Some adversity is coming, and it may have started last night in a blowout loss against the Wizards. Kuzma is squishy on defense, and he’s shooting only 30 percent from deep. It just feels like he has been more accurate. He’ll have to make more for that pump-fake to remain convincing.
8. Washington’s bench (kinda)
The decision to stagger star players instead of maximizing the minutes they play together isn’t as easy as we make it out to be — at least for teams with exactly two distinct stars. Depending on roster and opponent, it might make sense on some nights to survive extended minutes with a punchless bench mob — to try to play to a draw — and milk 30-plus double-star minutes.
Washington probably faces the most pressing version of this night-to-night dilemma. Their main starting lineup is plus-72 in 144 minutes, per NBA.com/Stats. All other lineups are minus-38 in 389 minutes. It’s Groundhog Day in D.C.: The bench isn’t quite carrying its weight, and the Wiz are talking junk before crapping the bed against too many bad teams.
The return of Markieff Morris should help, but it pushes Kelly Oubre Jr. — shooting a preposterous 44 percent from deep — into an alpha reserve role for which he is ill-suited. The Oubre version of Washington’s bench mob — Tim Frazier, Jodie Meeks, Oubre, Mike Scott, and Ian Mahinmi — has been a mess on both ends. These five just sort of go through their paces for 20 seconds, cutting and screening and gaining no north-south traction, before someone heaves a shot.
Scott Brooks has tried Otto Porter in the lone starter role alongside four bench players, but that’s a tough ask for him, too. (He is playing so well this season, he might be ready for it.) I’ve pitched the idea before of moving Morris to the bench; he served as Washington’s holdover starter for much of last season, and he can generate offense on the block. That move has downsides. If Morris doesn’t buy in, it’s a no-go. It would also create a logjam of backup bigs.
The real solution against top competition will be to stagger John Wall and Bradley Beal so that one is always on the floor, and I suspect Brooks will do this in the postseason — unless the bench gives him a reason to chance it.
9. Golden State, entering Destructo Mode
Uh oh. They woke up. The Warriors are 5-0 since a blasé home loss to Detroit. They have outscored those five opponents — four strong playoff candidates and the even-better Spurs — by almost 22 points per game. They are doing that thing again where they come out in the third quarter and absolutely blow the doors off of people. They have blitzed those five teams by 12 points per game alone in the third quarter, per NBA.com.
They are scoring 116.2 points per 100 possessions — on pace to bust their own record as the greatest offensive team in NBA history. The chasm between that figure and the No. 2 mark — Houston, at 109.3 — is the same as the gap between the Rockets and Philadelphia’s 20th-ranked offense. They have cracked the top 10 in points allowed per possession, and they will rise further. Steve Kerr’s apoplectic reactions to uncalled travels are in postseason form.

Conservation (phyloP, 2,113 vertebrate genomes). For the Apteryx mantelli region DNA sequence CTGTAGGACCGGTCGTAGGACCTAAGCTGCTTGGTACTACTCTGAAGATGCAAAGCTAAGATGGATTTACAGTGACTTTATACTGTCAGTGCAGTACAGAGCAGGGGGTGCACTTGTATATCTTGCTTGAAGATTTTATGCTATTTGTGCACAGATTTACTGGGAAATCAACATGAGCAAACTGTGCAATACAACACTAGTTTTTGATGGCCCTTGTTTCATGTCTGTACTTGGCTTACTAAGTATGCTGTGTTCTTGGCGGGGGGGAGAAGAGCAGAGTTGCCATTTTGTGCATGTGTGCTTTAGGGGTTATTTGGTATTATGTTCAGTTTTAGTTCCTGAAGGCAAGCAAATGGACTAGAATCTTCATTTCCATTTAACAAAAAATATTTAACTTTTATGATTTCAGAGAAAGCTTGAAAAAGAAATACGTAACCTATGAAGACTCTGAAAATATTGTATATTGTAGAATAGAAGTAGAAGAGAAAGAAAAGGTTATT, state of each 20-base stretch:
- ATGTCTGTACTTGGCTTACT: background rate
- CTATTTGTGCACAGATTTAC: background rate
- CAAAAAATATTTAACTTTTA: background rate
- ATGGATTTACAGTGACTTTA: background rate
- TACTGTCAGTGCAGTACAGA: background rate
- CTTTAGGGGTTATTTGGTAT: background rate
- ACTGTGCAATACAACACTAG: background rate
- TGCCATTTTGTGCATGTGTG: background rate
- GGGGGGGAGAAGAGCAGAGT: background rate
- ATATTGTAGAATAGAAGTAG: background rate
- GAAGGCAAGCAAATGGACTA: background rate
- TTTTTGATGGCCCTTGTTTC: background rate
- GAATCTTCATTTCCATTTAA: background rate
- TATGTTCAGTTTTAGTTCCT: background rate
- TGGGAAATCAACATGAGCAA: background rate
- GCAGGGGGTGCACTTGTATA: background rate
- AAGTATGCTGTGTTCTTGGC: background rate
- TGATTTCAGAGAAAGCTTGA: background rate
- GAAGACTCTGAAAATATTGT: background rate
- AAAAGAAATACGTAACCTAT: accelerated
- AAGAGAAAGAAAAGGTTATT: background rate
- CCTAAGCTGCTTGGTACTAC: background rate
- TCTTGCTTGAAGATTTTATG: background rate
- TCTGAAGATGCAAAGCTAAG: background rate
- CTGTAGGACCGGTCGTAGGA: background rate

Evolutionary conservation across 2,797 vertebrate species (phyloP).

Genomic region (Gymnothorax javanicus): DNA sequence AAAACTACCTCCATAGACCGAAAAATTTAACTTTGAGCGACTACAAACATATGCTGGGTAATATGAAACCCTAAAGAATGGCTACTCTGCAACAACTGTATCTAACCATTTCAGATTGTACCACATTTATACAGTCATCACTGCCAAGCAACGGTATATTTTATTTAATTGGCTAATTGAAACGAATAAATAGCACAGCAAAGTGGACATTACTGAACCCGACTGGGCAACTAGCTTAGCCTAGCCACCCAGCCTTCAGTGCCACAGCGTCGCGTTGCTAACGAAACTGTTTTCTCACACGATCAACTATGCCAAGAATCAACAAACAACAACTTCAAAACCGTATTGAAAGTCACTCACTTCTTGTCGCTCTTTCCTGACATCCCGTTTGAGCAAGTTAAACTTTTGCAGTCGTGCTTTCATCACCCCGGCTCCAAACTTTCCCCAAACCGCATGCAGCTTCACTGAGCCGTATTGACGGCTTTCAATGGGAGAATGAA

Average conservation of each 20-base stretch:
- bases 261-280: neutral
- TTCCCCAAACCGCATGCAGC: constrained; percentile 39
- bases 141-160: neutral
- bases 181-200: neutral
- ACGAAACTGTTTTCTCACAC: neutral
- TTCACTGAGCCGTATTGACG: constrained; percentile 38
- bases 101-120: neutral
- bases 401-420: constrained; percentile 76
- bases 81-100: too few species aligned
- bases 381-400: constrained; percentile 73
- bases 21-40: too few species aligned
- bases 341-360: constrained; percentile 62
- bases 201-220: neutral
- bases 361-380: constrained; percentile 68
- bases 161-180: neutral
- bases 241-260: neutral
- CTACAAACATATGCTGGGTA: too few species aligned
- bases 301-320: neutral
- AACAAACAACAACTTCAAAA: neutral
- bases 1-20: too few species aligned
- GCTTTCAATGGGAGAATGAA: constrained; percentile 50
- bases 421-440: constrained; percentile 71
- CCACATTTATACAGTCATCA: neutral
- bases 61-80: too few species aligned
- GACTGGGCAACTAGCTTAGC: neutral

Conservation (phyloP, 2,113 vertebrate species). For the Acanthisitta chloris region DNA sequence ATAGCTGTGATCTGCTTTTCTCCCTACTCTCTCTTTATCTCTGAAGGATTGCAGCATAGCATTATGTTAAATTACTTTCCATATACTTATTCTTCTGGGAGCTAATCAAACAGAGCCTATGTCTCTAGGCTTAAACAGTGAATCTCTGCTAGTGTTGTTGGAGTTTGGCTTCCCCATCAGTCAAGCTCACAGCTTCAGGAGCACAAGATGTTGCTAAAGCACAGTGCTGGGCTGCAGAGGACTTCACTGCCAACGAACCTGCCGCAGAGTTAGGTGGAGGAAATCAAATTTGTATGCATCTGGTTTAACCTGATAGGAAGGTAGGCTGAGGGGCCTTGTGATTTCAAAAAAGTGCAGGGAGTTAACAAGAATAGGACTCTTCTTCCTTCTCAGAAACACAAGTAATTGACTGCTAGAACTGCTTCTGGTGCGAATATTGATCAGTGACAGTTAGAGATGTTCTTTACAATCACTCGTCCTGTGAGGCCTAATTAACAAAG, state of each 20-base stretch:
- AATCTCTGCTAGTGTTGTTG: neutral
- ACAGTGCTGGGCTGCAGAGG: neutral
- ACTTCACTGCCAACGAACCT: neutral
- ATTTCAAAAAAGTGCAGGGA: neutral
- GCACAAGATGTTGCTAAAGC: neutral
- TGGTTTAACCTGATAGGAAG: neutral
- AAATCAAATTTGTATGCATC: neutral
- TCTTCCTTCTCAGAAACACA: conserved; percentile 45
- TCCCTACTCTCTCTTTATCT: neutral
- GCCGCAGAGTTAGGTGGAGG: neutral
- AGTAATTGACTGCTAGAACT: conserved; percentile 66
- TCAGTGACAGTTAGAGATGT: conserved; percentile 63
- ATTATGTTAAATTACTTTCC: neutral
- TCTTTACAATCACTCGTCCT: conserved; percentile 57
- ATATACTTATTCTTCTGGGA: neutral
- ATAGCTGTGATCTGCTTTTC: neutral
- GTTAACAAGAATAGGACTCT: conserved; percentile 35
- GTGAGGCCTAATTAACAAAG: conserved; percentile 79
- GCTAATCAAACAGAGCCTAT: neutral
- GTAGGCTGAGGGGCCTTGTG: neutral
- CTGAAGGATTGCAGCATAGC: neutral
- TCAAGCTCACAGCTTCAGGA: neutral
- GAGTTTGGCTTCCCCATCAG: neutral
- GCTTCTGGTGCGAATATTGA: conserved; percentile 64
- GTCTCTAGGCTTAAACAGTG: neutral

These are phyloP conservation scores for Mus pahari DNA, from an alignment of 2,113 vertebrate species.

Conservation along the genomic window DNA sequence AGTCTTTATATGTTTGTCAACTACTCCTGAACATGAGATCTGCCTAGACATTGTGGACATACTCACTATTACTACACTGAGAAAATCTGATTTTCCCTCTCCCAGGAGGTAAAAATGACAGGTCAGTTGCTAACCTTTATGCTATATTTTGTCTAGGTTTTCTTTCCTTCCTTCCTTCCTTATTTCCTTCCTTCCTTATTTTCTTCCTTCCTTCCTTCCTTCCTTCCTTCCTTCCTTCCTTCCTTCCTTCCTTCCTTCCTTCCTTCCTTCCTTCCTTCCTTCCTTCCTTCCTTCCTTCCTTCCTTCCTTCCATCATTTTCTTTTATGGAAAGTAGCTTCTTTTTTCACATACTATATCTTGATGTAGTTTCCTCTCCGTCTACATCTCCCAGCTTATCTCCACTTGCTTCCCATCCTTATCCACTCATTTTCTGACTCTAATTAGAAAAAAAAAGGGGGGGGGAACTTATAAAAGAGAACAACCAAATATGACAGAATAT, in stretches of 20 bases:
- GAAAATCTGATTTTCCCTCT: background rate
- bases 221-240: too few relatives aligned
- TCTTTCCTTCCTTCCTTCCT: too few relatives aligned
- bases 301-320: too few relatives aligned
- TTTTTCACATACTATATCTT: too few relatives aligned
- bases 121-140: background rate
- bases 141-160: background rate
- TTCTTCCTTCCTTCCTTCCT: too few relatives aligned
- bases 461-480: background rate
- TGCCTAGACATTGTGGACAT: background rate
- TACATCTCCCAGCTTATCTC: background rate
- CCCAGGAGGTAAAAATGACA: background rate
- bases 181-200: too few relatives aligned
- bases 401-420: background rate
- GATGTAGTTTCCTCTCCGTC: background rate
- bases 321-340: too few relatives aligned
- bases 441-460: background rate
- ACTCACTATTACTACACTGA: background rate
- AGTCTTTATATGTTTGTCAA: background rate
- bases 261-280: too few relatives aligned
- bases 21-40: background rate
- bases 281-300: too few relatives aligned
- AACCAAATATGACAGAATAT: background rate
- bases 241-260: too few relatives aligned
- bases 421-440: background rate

They have assisted on 70 percent of their buckets, tops in the league. They have barely even begun to incorporate Nick Young and Omri Casspi. They don’t even really have to. They are getting quality minutes from all of their centers, and when their centers score, you can warm up the bus. David West is shooting 68 percent! Kevon Looney looks more comfortable moving around on defense. They even allow Zaza Pachulia to flip up a few goofy scoop shots every night, just so he keeps setting screens and boxing dudes out.
I sat just above the baseline in Denver on Saturday night when the Warriors, up five at halftime, put up 27 points in the first 6 minutes. 30 seconds of the third quarter. They whipped the ball around so fast, I could barely track it. One 3-pointer bled into another. The Nuggets had no clue what hit them. They had no idea what to do. It is jarring, and frankly almost uncomfortable, to see a good team in the world’s best basketball league rendered helpless. They had no recourse.
Stephen Curry is still below 40 percent from deep, but he looks like a man fully in command of the game. He’s playing with an icy calm, happy to take what the defense gives — even if it means launching a few long 2s, or driving into contact.
Their early-season scuffles gave us all some hope for suspense. They are extinguishing it right now.
10. Basketballs in photos
The yearbook-style media day photos are corny enough — the ones in which players, wearing their official jerseys, all put their hands on a basketball that is there for no reason and grin like lunatics. Sometimes they even pretend they are fighting over the ball, and make mean faces at each other! Fun!
But why in the hell is cocktail chic Dwane Casey randomly holding a basketball?
“Why yes, I did bring a basketball to the bar. Is that weird? Can I coat check it? Why are you walking away from me like Homer Simpson backing through the hedge?”
It’s so absurd, this almost counts as a “like.” But the placement of basketballs in official team photos has gone too far.